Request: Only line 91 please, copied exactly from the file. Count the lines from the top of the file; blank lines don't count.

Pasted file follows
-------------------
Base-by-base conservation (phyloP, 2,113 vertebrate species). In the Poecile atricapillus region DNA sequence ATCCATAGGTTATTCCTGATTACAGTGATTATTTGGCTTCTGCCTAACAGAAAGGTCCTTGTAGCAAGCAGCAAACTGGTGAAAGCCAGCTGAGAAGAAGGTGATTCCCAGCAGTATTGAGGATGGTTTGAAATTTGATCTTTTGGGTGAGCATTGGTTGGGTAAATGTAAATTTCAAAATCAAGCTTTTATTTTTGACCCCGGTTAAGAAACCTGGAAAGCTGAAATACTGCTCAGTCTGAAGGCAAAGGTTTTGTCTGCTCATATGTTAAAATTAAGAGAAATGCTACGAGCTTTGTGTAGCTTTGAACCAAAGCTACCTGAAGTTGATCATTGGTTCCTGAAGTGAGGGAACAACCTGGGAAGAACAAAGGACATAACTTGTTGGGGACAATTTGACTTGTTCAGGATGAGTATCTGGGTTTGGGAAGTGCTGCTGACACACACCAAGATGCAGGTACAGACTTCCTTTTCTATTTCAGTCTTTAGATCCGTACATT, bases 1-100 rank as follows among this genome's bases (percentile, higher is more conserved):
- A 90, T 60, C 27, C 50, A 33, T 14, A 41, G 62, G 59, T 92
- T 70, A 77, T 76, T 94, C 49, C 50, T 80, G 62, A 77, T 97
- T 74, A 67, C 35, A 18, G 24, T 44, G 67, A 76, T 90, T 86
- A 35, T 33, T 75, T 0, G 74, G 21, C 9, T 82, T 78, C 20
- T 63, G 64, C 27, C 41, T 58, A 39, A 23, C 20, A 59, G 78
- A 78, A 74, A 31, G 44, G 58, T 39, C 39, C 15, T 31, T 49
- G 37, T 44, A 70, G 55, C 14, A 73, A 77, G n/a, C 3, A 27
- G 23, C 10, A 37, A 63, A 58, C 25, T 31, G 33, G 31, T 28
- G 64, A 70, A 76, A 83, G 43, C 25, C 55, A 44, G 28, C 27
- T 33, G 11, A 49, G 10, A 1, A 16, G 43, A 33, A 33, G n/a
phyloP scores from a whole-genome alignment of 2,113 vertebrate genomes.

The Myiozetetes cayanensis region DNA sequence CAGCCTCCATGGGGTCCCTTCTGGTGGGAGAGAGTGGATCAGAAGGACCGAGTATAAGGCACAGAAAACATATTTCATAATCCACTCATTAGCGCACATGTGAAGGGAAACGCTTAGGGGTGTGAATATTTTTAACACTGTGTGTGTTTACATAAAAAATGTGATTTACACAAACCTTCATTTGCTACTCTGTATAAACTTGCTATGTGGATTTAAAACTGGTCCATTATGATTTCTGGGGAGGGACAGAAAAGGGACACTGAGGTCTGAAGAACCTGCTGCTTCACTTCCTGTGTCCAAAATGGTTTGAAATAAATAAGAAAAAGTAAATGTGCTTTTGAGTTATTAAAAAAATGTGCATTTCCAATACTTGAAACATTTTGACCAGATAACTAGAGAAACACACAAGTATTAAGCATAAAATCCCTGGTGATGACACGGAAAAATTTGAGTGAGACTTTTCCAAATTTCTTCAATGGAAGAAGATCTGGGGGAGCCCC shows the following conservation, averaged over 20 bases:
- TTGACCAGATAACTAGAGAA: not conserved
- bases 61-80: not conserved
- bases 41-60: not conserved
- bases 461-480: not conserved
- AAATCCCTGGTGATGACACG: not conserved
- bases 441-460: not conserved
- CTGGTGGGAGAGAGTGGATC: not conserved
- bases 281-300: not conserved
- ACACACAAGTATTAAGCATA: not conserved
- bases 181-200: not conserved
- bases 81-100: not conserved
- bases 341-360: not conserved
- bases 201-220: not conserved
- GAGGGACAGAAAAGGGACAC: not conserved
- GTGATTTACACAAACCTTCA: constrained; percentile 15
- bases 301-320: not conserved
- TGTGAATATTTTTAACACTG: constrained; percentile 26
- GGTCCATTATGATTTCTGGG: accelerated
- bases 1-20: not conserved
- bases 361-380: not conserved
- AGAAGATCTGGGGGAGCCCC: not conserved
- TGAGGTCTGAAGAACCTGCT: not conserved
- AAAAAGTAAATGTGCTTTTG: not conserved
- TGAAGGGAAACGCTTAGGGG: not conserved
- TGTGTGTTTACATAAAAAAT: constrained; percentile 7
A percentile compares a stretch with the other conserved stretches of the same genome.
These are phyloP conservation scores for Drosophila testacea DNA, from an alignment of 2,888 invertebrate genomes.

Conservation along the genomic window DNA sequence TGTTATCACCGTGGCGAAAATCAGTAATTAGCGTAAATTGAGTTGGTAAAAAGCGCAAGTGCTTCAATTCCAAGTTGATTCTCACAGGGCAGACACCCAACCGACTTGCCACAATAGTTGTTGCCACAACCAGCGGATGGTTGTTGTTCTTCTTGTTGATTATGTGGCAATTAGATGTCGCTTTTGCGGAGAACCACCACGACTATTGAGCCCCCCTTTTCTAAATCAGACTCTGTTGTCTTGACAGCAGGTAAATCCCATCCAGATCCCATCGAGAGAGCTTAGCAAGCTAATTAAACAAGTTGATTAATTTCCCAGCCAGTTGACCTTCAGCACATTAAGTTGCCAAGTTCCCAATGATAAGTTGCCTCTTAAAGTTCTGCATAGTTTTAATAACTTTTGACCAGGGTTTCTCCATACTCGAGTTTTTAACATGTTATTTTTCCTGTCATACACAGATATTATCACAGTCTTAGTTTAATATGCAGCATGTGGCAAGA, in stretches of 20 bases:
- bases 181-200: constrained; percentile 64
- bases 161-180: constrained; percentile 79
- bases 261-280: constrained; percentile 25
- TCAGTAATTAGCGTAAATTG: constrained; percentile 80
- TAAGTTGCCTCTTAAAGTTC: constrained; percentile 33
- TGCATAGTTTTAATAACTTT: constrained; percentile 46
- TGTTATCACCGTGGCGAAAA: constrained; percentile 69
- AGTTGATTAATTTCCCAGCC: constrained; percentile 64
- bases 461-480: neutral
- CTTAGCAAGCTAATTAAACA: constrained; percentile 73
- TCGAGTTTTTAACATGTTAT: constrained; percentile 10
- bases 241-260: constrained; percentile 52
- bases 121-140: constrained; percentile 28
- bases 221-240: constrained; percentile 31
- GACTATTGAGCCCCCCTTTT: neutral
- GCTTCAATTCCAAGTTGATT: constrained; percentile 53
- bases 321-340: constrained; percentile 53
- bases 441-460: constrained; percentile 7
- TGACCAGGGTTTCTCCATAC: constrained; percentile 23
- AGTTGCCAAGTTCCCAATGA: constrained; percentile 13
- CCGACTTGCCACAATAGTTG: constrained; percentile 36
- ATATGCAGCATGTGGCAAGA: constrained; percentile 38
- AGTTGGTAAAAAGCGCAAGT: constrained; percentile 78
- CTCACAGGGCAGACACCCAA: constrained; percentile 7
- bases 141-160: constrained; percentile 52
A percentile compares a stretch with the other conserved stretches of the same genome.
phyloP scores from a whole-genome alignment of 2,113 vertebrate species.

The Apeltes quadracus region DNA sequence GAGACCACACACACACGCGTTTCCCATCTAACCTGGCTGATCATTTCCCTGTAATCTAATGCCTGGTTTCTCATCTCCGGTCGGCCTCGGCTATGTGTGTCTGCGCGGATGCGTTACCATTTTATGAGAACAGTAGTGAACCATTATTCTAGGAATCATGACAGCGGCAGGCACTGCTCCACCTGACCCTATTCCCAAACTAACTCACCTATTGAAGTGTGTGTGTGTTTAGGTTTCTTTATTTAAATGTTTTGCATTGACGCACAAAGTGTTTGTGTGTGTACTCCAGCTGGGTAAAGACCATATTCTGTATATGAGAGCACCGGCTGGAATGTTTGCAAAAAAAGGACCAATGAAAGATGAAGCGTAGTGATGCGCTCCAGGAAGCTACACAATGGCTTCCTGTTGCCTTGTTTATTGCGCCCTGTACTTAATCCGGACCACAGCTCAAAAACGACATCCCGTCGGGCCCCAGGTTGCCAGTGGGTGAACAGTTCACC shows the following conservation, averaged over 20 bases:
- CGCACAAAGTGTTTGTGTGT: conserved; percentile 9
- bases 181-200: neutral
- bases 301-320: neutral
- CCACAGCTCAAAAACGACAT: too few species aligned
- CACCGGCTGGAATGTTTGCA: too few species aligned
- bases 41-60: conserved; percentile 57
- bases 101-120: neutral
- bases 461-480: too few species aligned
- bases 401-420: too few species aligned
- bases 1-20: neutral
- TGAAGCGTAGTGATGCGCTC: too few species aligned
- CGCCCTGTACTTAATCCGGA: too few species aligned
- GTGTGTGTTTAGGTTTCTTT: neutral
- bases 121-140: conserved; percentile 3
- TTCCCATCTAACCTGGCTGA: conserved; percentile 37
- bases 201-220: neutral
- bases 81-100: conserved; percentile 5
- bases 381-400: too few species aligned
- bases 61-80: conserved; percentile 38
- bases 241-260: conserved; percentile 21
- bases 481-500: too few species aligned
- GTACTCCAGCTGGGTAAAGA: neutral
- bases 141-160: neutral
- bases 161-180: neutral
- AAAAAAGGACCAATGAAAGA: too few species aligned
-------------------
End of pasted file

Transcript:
- GTACTCCAGCTGGGTAAAGA: neutral